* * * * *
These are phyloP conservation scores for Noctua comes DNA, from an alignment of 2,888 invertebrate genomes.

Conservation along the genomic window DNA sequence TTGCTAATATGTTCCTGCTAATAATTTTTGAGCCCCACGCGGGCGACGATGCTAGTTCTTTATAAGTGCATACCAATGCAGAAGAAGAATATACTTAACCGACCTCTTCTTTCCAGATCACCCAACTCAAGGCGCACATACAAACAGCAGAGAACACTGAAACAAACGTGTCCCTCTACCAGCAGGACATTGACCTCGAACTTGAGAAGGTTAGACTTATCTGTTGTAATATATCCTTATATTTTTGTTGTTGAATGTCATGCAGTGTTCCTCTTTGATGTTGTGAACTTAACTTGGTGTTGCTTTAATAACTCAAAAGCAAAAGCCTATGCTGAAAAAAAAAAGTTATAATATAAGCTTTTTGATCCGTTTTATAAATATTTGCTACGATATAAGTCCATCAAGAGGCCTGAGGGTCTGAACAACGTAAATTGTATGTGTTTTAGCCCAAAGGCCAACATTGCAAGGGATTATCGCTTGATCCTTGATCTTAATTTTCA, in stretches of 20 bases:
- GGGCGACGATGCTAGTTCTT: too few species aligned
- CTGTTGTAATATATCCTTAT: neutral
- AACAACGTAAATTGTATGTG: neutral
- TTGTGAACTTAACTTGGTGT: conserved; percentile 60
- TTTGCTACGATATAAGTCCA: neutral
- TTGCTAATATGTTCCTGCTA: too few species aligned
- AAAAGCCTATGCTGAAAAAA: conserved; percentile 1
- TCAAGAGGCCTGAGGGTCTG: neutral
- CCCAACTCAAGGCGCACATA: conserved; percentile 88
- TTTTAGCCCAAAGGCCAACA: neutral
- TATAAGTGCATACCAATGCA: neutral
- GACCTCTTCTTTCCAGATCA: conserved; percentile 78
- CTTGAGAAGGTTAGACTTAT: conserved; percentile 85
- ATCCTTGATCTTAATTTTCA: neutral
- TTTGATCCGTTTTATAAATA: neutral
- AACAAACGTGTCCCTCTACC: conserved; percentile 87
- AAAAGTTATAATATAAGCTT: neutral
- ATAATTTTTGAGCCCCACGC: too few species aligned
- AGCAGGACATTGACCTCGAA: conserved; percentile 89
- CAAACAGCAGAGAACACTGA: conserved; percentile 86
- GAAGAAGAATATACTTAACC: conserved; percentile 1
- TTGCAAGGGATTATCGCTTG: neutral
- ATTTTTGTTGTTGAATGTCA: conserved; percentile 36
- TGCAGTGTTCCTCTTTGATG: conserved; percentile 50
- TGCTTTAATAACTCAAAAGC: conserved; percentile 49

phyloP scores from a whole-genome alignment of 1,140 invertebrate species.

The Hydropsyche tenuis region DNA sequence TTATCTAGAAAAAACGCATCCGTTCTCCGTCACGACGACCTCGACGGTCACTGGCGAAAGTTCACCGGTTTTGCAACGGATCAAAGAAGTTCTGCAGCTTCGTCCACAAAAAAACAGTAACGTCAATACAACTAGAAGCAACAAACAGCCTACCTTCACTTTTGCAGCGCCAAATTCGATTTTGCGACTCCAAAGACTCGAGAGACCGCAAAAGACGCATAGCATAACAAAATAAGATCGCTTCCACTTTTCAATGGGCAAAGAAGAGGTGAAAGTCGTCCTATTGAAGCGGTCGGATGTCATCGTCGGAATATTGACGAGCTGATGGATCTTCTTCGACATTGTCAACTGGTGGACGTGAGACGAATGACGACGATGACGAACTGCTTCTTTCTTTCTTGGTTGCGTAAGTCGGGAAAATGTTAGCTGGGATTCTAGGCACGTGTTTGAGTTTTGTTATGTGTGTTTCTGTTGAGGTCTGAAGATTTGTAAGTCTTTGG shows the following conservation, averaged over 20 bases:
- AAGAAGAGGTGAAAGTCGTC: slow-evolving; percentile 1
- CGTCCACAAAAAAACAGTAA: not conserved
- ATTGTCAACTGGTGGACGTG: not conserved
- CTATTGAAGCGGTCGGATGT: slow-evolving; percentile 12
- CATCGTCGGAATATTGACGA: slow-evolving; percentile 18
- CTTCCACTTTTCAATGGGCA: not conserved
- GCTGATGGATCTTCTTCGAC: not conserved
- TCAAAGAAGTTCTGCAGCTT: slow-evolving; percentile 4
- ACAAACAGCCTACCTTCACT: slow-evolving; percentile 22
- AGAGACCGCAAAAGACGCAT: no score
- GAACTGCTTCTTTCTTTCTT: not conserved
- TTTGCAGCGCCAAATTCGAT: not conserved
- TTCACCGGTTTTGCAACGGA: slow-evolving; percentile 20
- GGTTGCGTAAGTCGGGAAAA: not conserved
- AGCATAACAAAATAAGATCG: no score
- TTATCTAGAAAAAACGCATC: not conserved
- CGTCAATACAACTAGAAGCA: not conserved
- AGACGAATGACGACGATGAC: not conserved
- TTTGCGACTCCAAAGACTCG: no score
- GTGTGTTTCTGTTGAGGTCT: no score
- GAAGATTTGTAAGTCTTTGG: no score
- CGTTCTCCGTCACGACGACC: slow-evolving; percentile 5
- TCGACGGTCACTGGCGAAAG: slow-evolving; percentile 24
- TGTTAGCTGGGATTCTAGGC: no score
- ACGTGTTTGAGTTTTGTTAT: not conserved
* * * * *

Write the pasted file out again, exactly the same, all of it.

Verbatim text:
These are phyloP conservation scores for Noctua comes DNA, from an alignment of 2,888 invertebrate genomes.

Conservation along the genomic window DNA sequence TTGCTAATATGTTCCTGCTAATAATTTTTGAGCCCCACGCGGGCGACGATGCTAGTTCTTTATAAGTGCATACCAATGCAGAAGAAGAATATACTTAACCGACCTCTTCTTTCCAGATCACCCAACTCAAGGCGCACATACAAACAGCAGAGAACACTGAAACAAACGTGTCCCTCTACCAGCAGGACATTGACCTCGAACTTGAGAAGGTTAGACTTATCTGTTGTAATATATCCTTATATTTTTGTTGTTGAATGTCATGCAGTGTTCCTCTTTGATGTTGTGAACTTAACTTGGTGTTGCTTTAATAACTCAAAAGCAAAAGCCTATGCTGAAAAAAAAAAGTTATAATATAAGCTTTTTGATCCGTTTTATAAATATTTGCTACGATATAAGTCCATCAAGAGGCCTGAGGGTCTGAACAACGTAAATTGTATGTGTTTTAGCCCAAAGGCCAACATTGCAAGGGATTATCGCTTGATCCTTGATCTTAATTTTCA, in stretches of 20 bases:
- GGGCGACGATGCTAGTTCTT: too few species aligned
- CTGTTGTAATATATCCTTAT: neutral
- AACAACGTAAATTGTATGTG: neutral
- TTGTGAACTTAACTTGGTGT: conserved; percentile 60
- TTTGCTACGATATAAGTCCA: neutral
- TTGCTAATATGTTCCTGCTA: too few species aligned
- AAAAGCCTATGCTGAAAAAA: conserved; percentile 1
- TCAAGAGGCCTGAGGGTCTG: neutral
- CCCAACTCAAGGCGCACATA: conserved; percentile 88
- TTTTAGCCCAAAGGCCAACA: neutral
- TATAAGTGCATACCAATGCA: neutral
- GACCTCTTCTTTCCAGATCA: conserved; percentile 78
- CTTGAGAAGGTTAGACTTAT: conserved; percentile 85
- ATCCTTGATCTTAATTTTCA: neutral
- TTTGATCCGTTTTATAAATA: neutral
- AACAAACGTGTCCCTCTACC: conserved; percentile 87
- AAAAGTTATAATATAAGCTT: neutral
- ATAATTTTTGAGCCCCACGC: too few species aligned
- AGCAGGACATTGACCTCGAA: conserved; percentile 89
- CAAACAGCAGAGAACACTGA: conserved; percentile 86
- GAAGAAGAATATACTTAACC: conserved; percentile 1
- TTGCAAGGGATTATCGCTTG: neutral
- ATTTTTGTTGTTGAATGTCA: conserved; percentile 36
- TGCAGTGTTCCTCTTTGATG: conserved; percentile 50
- TGCTTTAATAACTCAAAAGC: conserved; percentile 49

phyloP scores from a whole-genome alignment of 1,140 invertebrate species.

The Hydropsyche tenuis region DNA sequence TTATCTAGAAAAAACGCATCCGTTCTCCGTCACGACGACCTCGACGGTCACTGGCGAAAGTTCACCGGTTTTGCAACGGATCAAAGAAGTTCTGCAGCTTCGTCCACAAAAAAACAGTAACGTCAATACAACTAGAAGCAACAAACAGCCTACCTTCACTTTTGCAGCGCCAAATTCGATTTTGCGACTCCAAAGACTCGAGAGACCGCAAAAGACGCATAGCATAACAAAATAAGATCGCTTCCACTTTTCAATGGGCAAAGAAGAGGTGAAAGTCGTCCTATTGAAGCGGTCGGATGTCATCGTCGGAATATTGACGAGCTGATGGATCTTCTTCGACATTGTCAACTGGTGGACGTGAGACGAATGACGACGATGACGAACTGCTTCTTTCTTTCTTGGTTGCGTAAGTCGGGAAAATGTTAGCTGGGATTCTAGGCACGTGTTTGAGTTTTGTTATGTGTGTTTCTGTTGAGGTCTGAAGATTTGTAAGTCTTTGG shows the following conservation, averaged over 20 bases:
- AAGAAGAGGTGAAAGTCGTC: slow-evolving; percentile 1
- CGTCCACAAAAAAACAGTAA: not conserved
- ATTGTCAACTGGTGGACGTG: not conserved
- CTATTGAAGCGGTCGGATGT: slow-evolving; percentile 12
- CATCGTCGGAATATTGACGA: slow-evolving; percentile 18
- CTTCCACTTTTCAATGGGCA: not conserved
- GCTGATGGATCTTCTTCGAC: not conserved
- TCAAAGAAGTTCTGCAGCTT: slow-evolving; percentile 4
- ACAAACAGCCTACCTTCACT: slow-evolving; percentile 22
- AGAGACCGCAAAAGACGCAT: no score
- GAACTGCTTCTTTCTTTCTT: not conserved
- TTTGCAGCGCCAAATTCGAT: not conserved
- TTCACCGGTTTTGCAACGGA: slow-evolving; percentile 20
- GGTTGCGTAAGTCGGGAAAA: not conserved
- AGCATAACAAAATAAGATCG: no score
- TTATCTAGAAAAAACGCATC: not conserved
- CGTCAATACAACTAGAAGCA: not conserved
- AGACGAATGACGACGATGAC: not conserved
- TTTGCGACTCCAAAGACTCG: no score
- GTGTGTTTCTGTTGAGGTCT: no score
- GAAGATTTGTAAGTCTTTGG: no score
- CGTTCTCCGTCACGACGACC: slow-evolving; percentile 5
- TCGACGGTCACTGGCGAAAG: slow-evolving; percentile 24
- TGTTAGCTGGGATTCTAGGC: no score
- ACGTGTTTGAGTTTTGTTAT: not conserved